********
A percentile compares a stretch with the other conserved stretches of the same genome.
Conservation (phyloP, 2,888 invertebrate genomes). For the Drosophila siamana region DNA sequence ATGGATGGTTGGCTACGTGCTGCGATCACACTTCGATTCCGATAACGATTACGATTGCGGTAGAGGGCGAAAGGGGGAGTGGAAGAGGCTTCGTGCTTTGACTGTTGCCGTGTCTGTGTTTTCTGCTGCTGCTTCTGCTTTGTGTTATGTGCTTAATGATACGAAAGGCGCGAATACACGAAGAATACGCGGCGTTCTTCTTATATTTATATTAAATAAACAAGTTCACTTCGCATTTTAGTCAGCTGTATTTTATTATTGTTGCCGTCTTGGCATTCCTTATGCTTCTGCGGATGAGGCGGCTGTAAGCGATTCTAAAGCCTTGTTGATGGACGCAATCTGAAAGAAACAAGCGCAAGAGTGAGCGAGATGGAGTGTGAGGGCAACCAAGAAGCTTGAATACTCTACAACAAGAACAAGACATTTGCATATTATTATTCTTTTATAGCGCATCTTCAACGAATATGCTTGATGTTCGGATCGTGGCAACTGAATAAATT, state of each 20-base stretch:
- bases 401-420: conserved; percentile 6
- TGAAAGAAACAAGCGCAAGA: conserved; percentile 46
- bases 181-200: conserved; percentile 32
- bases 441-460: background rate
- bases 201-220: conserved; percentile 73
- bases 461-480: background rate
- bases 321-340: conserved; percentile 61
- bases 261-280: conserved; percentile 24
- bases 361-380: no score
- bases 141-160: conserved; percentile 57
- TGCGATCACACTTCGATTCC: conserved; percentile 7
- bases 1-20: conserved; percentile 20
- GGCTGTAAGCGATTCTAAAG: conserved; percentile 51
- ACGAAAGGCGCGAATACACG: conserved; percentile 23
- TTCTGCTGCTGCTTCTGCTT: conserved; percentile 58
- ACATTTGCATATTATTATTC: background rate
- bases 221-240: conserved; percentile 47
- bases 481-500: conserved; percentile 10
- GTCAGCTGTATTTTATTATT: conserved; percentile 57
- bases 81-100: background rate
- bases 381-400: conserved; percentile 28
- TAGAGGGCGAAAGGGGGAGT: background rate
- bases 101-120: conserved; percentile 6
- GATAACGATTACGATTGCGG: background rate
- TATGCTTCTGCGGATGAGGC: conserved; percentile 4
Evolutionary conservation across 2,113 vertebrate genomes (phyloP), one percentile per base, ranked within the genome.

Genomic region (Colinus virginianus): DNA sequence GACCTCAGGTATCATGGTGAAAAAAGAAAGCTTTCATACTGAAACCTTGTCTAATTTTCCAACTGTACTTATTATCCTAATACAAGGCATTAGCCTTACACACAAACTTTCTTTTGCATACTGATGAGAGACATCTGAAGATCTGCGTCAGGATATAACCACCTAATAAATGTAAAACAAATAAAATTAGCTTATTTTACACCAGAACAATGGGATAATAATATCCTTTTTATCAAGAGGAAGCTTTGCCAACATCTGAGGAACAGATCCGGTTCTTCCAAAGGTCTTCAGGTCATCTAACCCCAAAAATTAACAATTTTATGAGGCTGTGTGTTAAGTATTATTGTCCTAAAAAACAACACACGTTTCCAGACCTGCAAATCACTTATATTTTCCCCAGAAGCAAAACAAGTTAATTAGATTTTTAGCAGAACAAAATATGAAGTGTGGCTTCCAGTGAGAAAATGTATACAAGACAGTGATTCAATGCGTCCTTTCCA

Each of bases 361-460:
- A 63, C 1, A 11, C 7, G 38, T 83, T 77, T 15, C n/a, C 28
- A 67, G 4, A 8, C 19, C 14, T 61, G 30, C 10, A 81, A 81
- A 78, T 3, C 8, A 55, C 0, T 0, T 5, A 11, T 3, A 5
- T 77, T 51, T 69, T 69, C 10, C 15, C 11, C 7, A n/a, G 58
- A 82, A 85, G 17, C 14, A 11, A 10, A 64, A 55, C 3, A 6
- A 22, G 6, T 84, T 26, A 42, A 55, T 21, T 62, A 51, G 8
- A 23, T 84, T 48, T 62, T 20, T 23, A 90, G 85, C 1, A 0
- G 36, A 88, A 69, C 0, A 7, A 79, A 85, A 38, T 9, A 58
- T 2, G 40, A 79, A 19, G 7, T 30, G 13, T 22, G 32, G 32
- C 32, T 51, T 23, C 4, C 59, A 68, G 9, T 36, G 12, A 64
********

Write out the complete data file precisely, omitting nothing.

A percentile compares a stretch with the other conserved stretches of the same genome.
Conservation (phyloP, 2,888 invertebrate genomes). For the Drosophila siamana region DNA sequence ATGGATGGTTGGCTACGTGCTGCGATCACACTTCGATTCCGATAACGATTACGATTGCGGTAGAGGGCGAAAGGGGGAGTGGAAGAGGCTTCGTGCTTTGACTGTTGCCGTGTCTGTGTTTTCTGCTGCTGCTTCTGCTTTGTGTTATGTGCTTAATGATACGAAAGGCGCGAATACACGAAGAATACGCGGCGTTCTTCTTATATTTATATTAAATAAACAAGTTCACTTCGCATTTTAGTCAGCTGTATTTTATTATTGTTGCCGTCTTGGCATTCCTTATGCTTCTGCGGATGAGGCGGCTGTAAGCGATTCTAAAGCCTTGTTGATGGACGCAATCTGAAAGAAACAAGCGCAAGAGTGAGCGAGATGGAGTGTGAGGGCAACCAAGAAGCTTGAATACTCTACAACAAGAACAAGACATTTGCATATTATTATTCTTTTATAGCGCATCTTCAACGAATATGCTTGATGTTCGGATCGTGGCAACTGAATAAATT, state of each 20-base stretch:
- bases 401-420: conserved; percentile 6
- TGAAAGAAACAAGCGCAAGA: conserved; percentile 46
- bases 181-200: conserved; percentile 32
- bases 441-460: background rate
- bases 201-220: conserved; percentile 73
- bases 461-480: background rate
- bases 321-340: conserved; percentile 61
- bases 261-280: conserved; percentile 24
- bases 361-380: no score
- bases 141-160: conserved; percentile 57
- TGCGATCACACTTCGATTCC: conserved; percentile 7
- bases 1-20: conserved; percentile 20
- GGCTGTAAGCGATTCTAAAG: conserved; percentile 51
- ACGAAAGGCGCGAATACACG: conserved; percentile 23
- TTCTGCTGCTGCTTCTGCTT: conserved; percentile 58
- ACATTTGCATATTATTATTC: background rate
- bases 221-240: conserved; percentile 47
- bases 481-500: conserved; percentile 10
- GTCAGCTGTATTTTATTATT: conserved; percentile 57
- bases 81-100: background rate
- bases 381-400: conserved; percentile 28
- TAGAGGGCGAAAGGGGGAGT: background rate
- bases 101-120: conserved; percentile 6
- GATAACGATTACGATTGCGG: background rate
- TATGCTTCTGCGGATGAGGC: conserved; percentile 4
Evolutionary conservation across 2,113 vertebrate genomes (phyloP), one percentile per base, ranked within the genome.

Genomic region (Colinus virginianus): DNA sequence GACCTCAGGTATCATGGTGAAAAAAGAAAGCTTTCATACTGAAACCTTGTCTAATTTTCCAACTGTACTTATTATCCTAATACAAGGCATTAGCCTTACACACAAACTTTCTTTTGCATACTGATGAGAGACATCTGAAGATCTGCGTCAGGATATAACCACCTAATAAATGTAAAACAAATAAAATTAGCTTATTTTACACCAGAACAATGGGATAATAATATCCTTTTTATCAAGAGGAAGCTTTGCCAACATCTGAGGAACAGATCCGGTTCTTCCAAAGGTCTTCAGGTCATCTAACCCCAAAAATTAACAATTTTATGAGGCTGTGTGTTAAGTATTATTGTCCTAAAAAACAACACACGTTTCCAGACCTGCAAATCACTTATATTTTCCCCAGAAGCAAAACAAGTTAATTAGATTTTTAGCAGAACAAAATATGAAGTGTGGCTTCCAGTGAGAAAATGTATACAAGACAGTGATTCAATGCGTCCTTTCCA

Each of bases 361-460:
- A 63, C 1, A 11, C 7, G 38, T 83, T 77, T 15, C n/a, C 28
- A 67, G 4, A 8, C 19, C 14, T 61, G 30, C 10, A 81, A 81
- A 78, T 3, C 8, A 55, C 0, T 0, T 5, A 11, T 3, A 5
- T 77, T 51, T 69, T 69, C 10, C 15, C 11, C 7, A n/a, G 58
- A 82, A 85, G 17, C 14, A 11, A 10, A 64, A 55, C 3, A 6
- A 22, G 6, T 84, T 26, A 42, A 55, T 21, T 62, A 51, G 8
- A 23, T 84, T 48, T 62, T 20, T 23, A 90, G 85, C 1, A 0
- G 36, A 88, A 69, C 0, A 7, A 79, A 85, A 38, T 9, A 58
- T 2, G 40, A 79, A 19, G 7, T 30, G 13, T 22, G 32, G 32
- C 32, T 51, T 23, C 4, C 59, A 68, G 9, T 36, G 12, A 64